Gang Busters, one of the earliest crime shows on radio, was created by actor-producer Phillips Lord. Deemed as the only radio program that featured authentic police cases, it debuted on NBC Radio on July 27, 1935, under the title G-Men and Lord himself as the narrator. He was later replaced by Colonel Norman Schwarzkopf, the New Jersey Police superintendent during the investigation of the infamous Lindbergh case, along with Commissioner Lewis Valentine of the New York City Police.
Each episode began with loud sound effects like gun fires and tire screeches, which led to the catch phrase “come on like Gang Busters.” And then, at the end of each episode were the description of each criminal captured and some information on those who were still on the loose.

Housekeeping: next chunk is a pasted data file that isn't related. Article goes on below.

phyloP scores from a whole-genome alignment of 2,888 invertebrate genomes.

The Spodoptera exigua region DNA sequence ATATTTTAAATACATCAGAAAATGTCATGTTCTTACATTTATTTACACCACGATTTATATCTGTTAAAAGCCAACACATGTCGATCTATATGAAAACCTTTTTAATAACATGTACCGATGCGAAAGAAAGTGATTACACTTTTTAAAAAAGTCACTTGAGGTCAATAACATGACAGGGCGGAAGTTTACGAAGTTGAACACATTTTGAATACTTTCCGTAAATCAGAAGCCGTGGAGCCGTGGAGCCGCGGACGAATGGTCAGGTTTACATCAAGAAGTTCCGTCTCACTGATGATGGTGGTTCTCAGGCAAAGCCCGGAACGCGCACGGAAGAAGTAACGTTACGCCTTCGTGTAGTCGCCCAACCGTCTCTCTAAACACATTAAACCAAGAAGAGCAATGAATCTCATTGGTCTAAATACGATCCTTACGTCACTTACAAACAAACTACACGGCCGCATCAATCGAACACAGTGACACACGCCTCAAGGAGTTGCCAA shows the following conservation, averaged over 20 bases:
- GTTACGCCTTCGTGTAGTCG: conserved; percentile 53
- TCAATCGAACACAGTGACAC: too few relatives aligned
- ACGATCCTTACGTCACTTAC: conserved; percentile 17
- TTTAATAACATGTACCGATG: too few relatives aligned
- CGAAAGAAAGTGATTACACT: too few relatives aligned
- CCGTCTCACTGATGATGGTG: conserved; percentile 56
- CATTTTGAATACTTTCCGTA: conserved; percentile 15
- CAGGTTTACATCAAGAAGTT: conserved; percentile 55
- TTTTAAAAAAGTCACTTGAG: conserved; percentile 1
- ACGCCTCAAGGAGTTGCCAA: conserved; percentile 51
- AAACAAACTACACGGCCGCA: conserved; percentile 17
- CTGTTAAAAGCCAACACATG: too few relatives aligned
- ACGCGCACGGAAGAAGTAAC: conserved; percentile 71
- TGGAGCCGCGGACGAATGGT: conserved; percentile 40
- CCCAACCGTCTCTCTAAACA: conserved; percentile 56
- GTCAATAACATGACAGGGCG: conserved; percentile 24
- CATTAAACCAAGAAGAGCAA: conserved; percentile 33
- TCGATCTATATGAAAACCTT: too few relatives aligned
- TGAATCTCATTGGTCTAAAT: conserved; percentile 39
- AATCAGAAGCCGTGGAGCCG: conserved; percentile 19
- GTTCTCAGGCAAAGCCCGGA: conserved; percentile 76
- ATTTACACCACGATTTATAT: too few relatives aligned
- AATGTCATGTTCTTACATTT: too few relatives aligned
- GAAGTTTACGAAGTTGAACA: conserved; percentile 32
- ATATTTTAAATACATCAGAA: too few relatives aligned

To be able to provide real crime stories, Lord sought the help of the police and law departments across the United States. During its entire run, hundreds of criminals were brought to justice, courtesy of the Gang Busters. The show’s last episode was aired on November 27, 1957. Just recently, in 2011, Gang Busters was included into the Radio Hall of Fame.